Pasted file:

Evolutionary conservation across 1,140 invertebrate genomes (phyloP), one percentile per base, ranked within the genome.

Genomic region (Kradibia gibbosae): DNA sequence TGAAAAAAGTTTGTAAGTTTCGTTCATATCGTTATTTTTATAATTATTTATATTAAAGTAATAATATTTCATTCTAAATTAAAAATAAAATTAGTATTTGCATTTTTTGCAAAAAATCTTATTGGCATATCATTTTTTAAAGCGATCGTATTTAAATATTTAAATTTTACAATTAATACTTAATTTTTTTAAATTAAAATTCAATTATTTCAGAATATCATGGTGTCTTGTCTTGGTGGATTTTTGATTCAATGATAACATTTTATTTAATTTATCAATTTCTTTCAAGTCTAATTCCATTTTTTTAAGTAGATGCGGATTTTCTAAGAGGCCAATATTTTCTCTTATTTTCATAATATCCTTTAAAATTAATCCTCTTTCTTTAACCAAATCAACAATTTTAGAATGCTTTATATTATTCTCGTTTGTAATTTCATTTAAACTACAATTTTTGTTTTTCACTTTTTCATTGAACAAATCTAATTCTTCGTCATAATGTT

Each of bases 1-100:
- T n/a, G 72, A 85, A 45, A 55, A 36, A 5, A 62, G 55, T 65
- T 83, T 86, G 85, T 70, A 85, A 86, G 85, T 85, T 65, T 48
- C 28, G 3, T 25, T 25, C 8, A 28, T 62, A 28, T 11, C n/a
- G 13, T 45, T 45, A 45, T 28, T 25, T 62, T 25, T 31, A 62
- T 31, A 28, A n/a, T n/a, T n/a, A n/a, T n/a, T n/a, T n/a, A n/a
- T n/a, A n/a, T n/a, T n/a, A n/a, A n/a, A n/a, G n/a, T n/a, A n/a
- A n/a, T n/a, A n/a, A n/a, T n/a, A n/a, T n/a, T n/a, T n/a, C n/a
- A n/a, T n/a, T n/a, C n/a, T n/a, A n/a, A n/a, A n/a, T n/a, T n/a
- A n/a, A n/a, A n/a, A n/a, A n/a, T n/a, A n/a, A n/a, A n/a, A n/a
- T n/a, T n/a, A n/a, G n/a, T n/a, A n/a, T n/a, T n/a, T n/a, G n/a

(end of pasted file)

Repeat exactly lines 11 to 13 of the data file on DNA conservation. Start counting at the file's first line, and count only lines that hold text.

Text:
- A n/a, T n/a, T n/a, C n/a, T n/a, A n/a, A n/a, A n/a, T n/a, T n/a
- A n/a, A n/a, A n/a, A n/a, A n/a, T n/a, A n/a, A n/a, A n/a, A n/a
- T n/a, T n/a, A n/a, G n/a, T n/a, A n/a, T n/a, T n/a, T n/a, G n/a